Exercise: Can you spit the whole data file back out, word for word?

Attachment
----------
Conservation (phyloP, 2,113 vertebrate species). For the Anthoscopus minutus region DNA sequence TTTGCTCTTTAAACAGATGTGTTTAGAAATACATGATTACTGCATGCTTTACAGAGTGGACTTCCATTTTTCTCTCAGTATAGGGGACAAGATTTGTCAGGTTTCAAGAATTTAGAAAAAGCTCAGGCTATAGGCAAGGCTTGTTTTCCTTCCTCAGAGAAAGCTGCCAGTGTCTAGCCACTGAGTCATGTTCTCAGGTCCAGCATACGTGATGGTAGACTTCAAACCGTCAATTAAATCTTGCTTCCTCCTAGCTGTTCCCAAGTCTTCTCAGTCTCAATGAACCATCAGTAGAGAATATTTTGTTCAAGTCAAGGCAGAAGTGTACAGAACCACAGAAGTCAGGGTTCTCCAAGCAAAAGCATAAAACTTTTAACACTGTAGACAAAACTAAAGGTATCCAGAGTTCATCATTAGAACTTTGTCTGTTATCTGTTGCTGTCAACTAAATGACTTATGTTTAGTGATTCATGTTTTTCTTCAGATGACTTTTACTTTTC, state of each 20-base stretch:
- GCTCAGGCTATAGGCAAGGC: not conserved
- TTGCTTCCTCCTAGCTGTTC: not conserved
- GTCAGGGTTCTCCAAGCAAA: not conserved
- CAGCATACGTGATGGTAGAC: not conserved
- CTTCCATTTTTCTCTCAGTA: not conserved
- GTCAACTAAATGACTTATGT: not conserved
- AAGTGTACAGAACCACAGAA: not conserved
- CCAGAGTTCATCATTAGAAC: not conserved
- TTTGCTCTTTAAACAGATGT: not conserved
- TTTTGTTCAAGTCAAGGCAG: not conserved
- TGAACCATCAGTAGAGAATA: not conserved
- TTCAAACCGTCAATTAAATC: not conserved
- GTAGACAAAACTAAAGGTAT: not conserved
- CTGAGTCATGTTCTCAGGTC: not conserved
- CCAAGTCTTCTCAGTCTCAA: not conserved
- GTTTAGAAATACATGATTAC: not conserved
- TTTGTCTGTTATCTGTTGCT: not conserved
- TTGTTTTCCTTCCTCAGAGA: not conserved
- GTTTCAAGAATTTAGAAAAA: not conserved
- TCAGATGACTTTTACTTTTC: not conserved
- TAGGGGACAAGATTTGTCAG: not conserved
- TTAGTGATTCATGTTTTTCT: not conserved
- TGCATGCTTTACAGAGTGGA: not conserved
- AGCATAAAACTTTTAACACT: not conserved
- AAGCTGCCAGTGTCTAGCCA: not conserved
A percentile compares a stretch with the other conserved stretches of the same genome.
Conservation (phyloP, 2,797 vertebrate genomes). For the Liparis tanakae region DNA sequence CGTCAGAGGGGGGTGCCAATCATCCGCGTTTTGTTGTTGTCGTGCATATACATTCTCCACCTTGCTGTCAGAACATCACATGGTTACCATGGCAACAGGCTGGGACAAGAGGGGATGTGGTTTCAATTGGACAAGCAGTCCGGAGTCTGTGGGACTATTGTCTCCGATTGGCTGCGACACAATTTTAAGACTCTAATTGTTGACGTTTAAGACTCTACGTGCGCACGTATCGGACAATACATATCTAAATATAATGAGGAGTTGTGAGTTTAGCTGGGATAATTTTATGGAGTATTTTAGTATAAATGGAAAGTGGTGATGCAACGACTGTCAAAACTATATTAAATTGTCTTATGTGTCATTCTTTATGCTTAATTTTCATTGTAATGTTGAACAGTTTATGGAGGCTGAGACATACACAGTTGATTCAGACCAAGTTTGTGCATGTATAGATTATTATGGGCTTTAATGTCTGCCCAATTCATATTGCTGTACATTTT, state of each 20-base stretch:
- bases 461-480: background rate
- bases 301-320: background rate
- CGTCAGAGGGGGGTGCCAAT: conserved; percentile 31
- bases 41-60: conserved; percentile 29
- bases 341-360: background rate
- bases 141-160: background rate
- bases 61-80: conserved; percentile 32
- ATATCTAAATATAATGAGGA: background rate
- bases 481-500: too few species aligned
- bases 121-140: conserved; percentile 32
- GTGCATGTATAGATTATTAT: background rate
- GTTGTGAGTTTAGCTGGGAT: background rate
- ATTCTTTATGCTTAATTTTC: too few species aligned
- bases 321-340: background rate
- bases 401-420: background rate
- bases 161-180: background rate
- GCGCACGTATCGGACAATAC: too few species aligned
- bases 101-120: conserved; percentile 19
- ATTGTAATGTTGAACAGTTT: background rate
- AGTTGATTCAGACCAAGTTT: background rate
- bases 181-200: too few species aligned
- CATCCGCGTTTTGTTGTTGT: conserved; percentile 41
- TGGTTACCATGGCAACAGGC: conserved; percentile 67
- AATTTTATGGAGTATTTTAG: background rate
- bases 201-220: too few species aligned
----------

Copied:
Conservation (phyloP, 2,113 vertebrate species). For the Anthoscopus minutus region DNA sequence TTTGCTCTTTAAACAGATGTGTTTAGAAATACATGATTACTGCATGCTTTACAGAGTGGACTTCCATTTTTCTCTCAGTATAGGGGACAAGATTTGTCAGGTTTCAAGAATTTAGAAAAAGCTCAGGCTATAGGCAAGGCTTGTTTTCCTTCCTCAGAGAAAGCTGCCAGTGTCTAGCCACTGAGTCATGTTCTCAGGTCCAGCATACGTGATGGTAGACTTCAAACCGTCAATTAAATCTTGCTTCCTCCTAGCTGTTCCCAAGTCTTCTCAGTCTCAATGAACCATCAGTAGAGAATATTTTGTTCAAGTCAAGGCAGAAGTGTACAGAACCACAGAAGTCAGGGTTCTCCAAGCAAAAGCATAAAACTTTTAACACTGTAGACAAAACTAAAGGTATCCAGAGTTCATCATTAGAACTTTGTCTGTTATCTGTTGCTGTCAACTAAATGACTTATGTTTAGTGATTCATGTTTTTCTTCAGATGACTTTTACTTTTC, state of each 20-base stretch:
- GCTCAGGCTATAGGCAAGGC: not conserved
- TTGCTTCCTCCTAGCTGTTC: not conserved
- GTCAGGGTTCTCCAAGCAAA: not conserved
- CAGCATACGTGATGGTAGAC: not conserved
- CTTCCATTTTTCTCTCAGTA: not conserved
- GTCAACTAAATGACTTATGT: not conserved
- AAGTGTACAGAACCACAGAA: not conserved
- CCAGAGTTCATCATTAGAAC: not conserved
- TTTGCTCTTTAAACAGATGT: not conserved
- TTTTGTTCAAGTCAAGGCAG: not conserved
- TGAACCATCAGTAGAGAATA: not conserved
- TTCAAACCGTCAATTAAATC: not conserved
- GTAGACAAAACTAAAGGTAT: not conserved
- CTGAGTCATGTTCTCAGGTC: not conserved
- CCAAGTCTTCTCAGTCTCAA: not conserved
- GTTTAGAAATACATGATTAC: not conserved
- TTTGTCTGTTATCTGTTGCT: not conserved
- TTGTTTTCCTTCCTCAGAGA: not conserved
- GTTTCAAGAATTTAGAAAAA: not conserved
- TCAGATGACTTTTACTTTTC: not conserved
- TAGGGGACAAGATTTGTCAG: not conserved
- TTAGTGATTCATGTTTTTCT: not conserved
- TGCATGCTTTACAGAGTGGA: not conserved
- AGCATAAAACTTTTAACACT: not conserved
- AAGCTGCCAGTGTCTAGCCA: not conserved
A percentile compares a stretch with the other conserved stretches of the same genome.
Conservation (phyloP, 2,797 vertebrate genomes). For the Liparis tanakae region DNA sequence CGTCAGAGGGGGGTGCCAATCATCCGCGTTTTGTTGTTGTCGTGCATATACATTCTCCACCTTGCTGTCAGAACATCACATGGTTACCATGGCAACAGGCTGGGACAAGAGGGGATGTGGTTTCAATTGGACAAGCAGTCCGGAGTCTGTGGGACTATTGTCTCCGATTGGCTGCGACACAATTTTAAGACTCTAATTGTTGACGTTTAAGACTCTACGTGCGCACGTATCGGACAATACATATCTAAATATAATGAGGAGTTGTGAGTTTAGCTGGGATAATTTTATGGAGTATTTTAGTATAAATGGAAAGTGGTGATGCAACGACTGTCAAAACTATATTAAATTGTCTTATGTGTCATTCTTTATGCTTAATTTTCATTGTAATGTTGAACAGTTTATGGAGGCTGAGACATACACAGTTGATTCAGACCAAGTTTGTGCATGTATAGATTATTATGGGCTTTAATGTCTGCCCAATTCATATTGCTGTACATTTT, state of each 20-base stretch:
- bases 461-480: background rate
- bases 301-320: background rate
- CGTCAGAGGGGGGTGCCAAT: conserved; percentile 31
- bases 41-60: conserved; percentile 29
- bases 341-360: background rate
- bases 141-160: background rate
- bases 61-80: conserved; percentile 32
- ATATCTAAATATAATGAGGA: background rate
- bases 481-500: too few species aligned
- bases 121-140: conserved; percentile 32
- GTGCATGTATAGATTATTAT: background rate
- GTTGTGAGTTTAGCTGGGAT: background rate
- ATTCTTTATGCTTAATTTTC: too few species aligned
- bases 321-340: background rate
- bases 401-420: background rate
- bases 161-180: background rate
- GCGCACGTATCGGACAATAC: too few species aligned
- bases 101-120: conserved; percentile 19
- ATTGTAATGTTGAACAGTTT: background rate
- AGTTGATTCAGACCAAGTTT: background rate
- bases 181-200: too few species aligned
- CATCCGCGTTTTGTTGTTGT: conserved; percentile 41
- TGGTTACCATGGCAACAGGC: conserved; percentile 67
- AATTTTATGGAGTATTTTAG: background rate
- bases 201-220: too few species aligned